Repositioning instructional statements as informative, “I” statements is something I need to try with my kids. (Says the guy who tried to avoid “i” whenever possible in a 1k+ issue daily email art project.)

Instead we want to try stating our beliefs and values in a non-confrontational manner using “I” statements:

  • “I believe that rules are important to help our home run smoothly.”
  • “I believe that homework should be done in a timely fashion.”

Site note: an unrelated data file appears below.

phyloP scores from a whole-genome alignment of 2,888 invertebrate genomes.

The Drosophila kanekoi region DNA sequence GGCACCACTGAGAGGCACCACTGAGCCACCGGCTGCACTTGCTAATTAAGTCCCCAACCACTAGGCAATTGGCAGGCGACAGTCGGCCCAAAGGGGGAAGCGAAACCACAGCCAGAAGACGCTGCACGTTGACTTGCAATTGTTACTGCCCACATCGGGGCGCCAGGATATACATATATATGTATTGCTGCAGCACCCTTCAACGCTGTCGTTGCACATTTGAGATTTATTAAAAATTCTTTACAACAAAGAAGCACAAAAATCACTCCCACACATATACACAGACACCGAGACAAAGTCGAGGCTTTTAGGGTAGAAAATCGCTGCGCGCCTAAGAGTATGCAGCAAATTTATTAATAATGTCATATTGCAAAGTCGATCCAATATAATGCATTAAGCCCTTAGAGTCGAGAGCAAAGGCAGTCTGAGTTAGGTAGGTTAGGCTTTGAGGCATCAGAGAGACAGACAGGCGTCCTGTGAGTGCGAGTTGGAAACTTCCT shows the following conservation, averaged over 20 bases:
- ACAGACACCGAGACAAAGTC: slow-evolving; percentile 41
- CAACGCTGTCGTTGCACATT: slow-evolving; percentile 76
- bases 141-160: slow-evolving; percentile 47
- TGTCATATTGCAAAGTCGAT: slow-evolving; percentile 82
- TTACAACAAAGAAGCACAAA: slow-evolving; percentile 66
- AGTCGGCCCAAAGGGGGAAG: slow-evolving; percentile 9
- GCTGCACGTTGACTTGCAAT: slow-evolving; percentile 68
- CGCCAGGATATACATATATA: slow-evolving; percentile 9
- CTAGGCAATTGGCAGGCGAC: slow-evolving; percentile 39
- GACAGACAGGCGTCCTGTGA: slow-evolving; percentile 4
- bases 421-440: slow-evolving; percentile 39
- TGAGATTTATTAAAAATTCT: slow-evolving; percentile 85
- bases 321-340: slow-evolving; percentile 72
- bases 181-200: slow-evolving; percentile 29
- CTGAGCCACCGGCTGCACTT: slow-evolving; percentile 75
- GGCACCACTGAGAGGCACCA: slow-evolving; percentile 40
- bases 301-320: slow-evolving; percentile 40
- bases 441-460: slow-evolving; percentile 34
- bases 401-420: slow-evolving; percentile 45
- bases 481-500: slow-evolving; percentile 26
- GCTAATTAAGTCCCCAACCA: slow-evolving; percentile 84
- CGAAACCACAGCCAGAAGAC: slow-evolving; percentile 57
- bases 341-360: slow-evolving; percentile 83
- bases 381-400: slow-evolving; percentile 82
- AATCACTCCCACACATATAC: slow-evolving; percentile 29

• “I believe that educational TV shows help me expand my knowledge of the world.”

When we talk about ourselves and what we believe in, we make a big impression on our kids. They can hear our viewpoints about what behavior makes a good person, clearly and succinctly. These simple “I” statements seem benign, but kids can hear us without feeling that they have to defend themselves or be pushed into an opinion that they might not share.